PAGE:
The E-Sylum: Volume 3, Number 36, September 3, 2000, Article 7
MORE ON L. Q. C. ELMER
In the "be careful what you ask for" department, we have this note from Pete Smith on Lucius Quintius Cincinnatus Elmer:
"The book that immediately comes to mind is, "History of the Early Settlement of Cumberland County, New Jersey, and of the Currency of this and Adjoining Colonies." He wrote other works on the law and New Jersey including, "Elmer's Digest of the Laws of New Jersey," Elmer's Book of Law Forms," "Reminiscences of the Bench and Bar of New Jersey," "History of the Constitutional Government of New Jersey with Biographical Sketches of the Governors from 1776 until 1845" and "Genealogy and Biographical Account of the Elmer Family"
Elmer was born in Bridgeton, New Jersey, on February 3, 1793, the son of Revolutionary War officer Ebenezer Elmer and Hannah Seely. He served as an officer during the War of 1812. He was a lawyer practicing in Bridgeton until he got involved in politics. As a democrat he served in the state assembly, State Attorney General, Congressman, and Justice of the New Jersey Supreme Court. He died at Bridgeton on March 11, 1883."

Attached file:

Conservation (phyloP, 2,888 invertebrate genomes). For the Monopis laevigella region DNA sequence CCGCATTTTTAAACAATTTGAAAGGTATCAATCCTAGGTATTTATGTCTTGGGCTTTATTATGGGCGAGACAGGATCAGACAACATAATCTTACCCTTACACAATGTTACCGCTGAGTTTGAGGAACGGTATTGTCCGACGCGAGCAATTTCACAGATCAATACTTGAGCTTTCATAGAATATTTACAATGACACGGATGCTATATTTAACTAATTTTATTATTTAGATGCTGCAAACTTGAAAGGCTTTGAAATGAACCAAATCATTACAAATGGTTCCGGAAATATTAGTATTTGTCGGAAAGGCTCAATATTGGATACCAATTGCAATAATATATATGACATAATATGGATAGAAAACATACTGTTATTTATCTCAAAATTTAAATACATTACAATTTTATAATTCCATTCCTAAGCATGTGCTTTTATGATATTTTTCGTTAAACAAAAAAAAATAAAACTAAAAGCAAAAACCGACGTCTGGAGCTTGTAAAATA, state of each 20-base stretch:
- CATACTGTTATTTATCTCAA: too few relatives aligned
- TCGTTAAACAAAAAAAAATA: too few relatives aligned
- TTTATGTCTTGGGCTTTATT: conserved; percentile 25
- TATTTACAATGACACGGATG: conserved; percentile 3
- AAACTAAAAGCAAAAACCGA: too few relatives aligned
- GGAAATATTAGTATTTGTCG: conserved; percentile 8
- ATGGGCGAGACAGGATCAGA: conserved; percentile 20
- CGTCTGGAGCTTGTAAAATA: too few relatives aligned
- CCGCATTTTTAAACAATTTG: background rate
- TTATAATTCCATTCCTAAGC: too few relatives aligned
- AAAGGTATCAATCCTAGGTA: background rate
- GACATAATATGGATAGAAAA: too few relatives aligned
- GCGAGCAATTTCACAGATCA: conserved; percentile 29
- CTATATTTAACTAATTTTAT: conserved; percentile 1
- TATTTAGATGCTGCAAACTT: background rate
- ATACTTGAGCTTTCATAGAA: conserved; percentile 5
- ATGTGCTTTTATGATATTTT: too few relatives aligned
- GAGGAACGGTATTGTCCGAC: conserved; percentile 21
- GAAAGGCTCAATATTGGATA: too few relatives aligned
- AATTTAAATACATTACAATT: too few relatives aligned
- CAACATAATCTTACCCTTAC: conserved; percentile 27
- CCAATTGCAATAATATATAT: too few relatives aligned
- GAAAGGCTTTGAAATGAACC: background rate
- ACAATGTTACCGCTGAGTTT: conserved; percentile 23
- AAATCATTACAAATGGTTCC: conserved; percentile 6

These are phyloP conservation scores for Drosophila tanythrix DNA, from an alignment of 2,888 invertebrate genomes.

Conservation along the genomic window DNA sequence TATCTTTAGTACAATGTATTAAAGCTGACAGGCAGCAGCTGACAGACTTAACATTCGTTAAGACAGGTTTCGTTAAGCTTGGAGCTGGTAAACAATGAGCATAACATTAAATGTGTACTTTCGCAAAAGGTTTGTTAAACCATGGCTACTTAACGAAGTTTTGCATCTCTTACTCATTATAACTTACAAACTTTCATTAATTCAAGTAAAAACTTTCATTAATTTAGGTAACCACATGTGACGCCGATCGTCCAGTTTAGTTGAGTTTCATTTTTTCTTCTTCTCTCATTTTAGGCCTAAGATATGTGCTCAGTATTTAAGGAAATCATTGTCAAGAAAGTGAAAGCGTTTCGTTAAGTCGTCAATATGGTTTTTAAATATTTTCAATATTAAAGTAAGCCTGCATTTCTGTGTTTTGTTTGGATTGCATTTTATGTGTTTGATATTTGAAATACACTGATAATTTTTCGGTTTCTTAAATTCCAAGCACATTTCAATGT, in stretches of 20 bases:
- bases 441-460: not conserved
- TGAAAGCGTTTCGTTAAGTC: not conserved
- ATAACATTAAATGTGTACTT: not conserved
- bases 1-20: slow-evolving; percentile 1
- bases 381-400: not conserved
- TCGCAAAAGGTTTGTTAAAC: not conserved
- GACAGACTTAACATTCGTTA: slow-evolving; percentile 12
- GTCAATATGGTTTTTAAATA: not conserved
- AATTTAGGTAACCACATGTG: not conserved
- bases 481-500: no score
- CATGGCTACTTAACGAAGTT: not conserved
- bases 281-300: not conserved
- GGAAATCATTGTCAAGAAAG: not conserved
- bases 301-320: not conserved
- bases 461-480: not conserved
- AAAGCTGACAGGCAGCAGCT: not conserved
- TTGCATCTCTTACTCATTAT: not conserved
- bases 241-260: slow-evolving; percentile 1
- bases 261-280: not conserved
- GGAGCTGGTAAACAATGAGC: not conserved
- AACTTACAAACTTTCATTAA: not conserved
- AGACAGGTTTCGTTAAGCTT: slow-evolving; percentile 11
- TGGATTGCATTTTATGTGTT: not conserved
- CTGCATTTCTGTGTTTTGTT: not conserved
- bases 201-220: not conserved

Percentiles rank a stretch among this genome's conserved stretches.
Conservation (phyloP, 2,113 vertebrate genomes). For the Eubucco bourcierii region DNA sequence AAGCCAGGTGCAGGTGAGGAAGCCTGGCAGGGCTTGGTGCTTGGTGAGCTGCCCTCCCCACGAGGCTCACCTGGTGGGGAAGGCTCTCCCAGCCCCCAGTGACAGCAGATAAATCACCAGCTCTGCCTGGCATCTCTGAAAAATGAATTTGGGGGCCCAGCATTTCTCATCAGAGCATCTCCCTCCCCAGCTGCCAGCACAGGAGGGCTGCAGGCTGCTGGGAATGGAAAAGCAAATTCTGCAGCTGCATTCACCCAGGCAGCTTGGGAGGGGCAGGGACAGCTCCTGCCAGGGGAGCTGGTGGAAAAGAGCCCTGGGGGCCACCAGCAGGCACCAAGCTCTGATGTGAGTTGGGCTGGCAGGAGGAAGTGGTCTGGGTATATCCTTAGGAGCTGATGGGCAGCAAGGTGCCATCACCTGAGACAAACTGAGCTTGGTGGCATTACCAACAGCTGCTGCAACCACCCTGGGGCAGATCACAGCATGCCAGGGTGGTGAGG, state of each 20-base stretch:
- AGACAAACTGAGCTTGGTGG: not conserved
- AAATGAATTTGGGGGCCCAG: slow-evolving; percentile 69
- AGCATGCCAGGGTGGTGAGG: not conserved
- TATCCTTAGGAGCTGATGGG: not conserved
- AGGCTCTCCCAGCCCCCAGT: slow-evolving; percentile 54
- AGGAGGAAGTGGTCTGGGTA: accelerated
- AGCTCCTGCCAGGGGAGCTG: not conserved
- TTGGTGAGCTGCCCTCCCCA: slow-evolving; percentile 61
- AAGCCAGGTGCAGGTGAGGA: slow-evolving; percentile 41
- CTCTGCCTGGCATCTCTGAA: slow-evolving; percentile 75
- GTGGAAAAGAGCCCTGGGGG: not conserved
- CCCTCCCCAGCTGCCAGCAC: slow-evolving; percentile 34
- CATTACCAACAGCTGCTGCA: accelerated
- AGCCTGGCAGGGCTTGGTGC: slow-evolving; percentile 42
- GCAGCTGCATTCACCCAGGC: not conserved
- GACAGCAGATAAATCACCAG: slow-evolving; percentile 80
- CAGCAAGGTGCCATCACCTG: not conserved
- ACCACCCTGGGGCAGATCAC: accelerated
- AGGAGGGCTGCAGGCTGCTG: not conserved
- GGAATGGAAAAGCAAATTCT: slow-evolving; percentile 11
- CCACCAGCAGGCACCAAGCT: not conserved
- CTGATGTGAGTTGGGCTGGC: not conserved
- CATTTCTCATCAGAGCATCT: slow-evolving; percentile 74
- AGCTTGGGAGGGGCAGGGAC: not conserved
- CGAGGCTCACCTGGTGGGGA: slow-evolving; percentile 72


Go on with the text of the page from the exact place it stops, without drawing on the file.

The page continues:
The first book Pete mentioned, "History of the Early Settlement of Cumberland County, New Jersey, and of the Currency of this and Adjoining Colonies," is the one we had in mind. The scarce 1869 work has one chapter on Continental and Colonial Currency as it circulated in New Jersey. It was reprinted in 1976 by the Cumberland County Historical Society.
Interestingly, Pete added:
"First, Lucius Quintius Cincinnatus Elmer is more than just a funny name. The original Lucius Quintius Cincinnatus was the Roman personification of citizen-soldier who left the farm to serve his country in time of crisis and, when the crisis was over, resigned to return to the farm.
He was chosen as the symbol for the Society of Cincinnati, a veteran's organization for American Revolutionary War officers. In naming his son, General Ebenezer Elmer paid tribute to the noble Roman and to his former comrades-in-arms.
And second, for several years I have been writing a genealogy of the Eckfeldt family showing their connection by marriage to the DuBois, Patterson, Ewing and Gallatin families. My manuscript of more than 150 pages includes about 2500 names. Lucius Elmer's grandparents had the last names of Elmer, Lawrence, Seeley and Fithian. All those names appear in my genealogy and represent intermarriages with the Ewing family. I have found one connection: Lucius' cousin Harriet Seeley married William Belford Ewing, a second cousin of Thomas Ewing, who was Secretary of the Treasury. There are many intermarriages of the same families so the relationships can get to be complex. This has no numismatic importance but represents the type of obsessive search I sometimes do while following a research thread."
Wayne Homren, Editor
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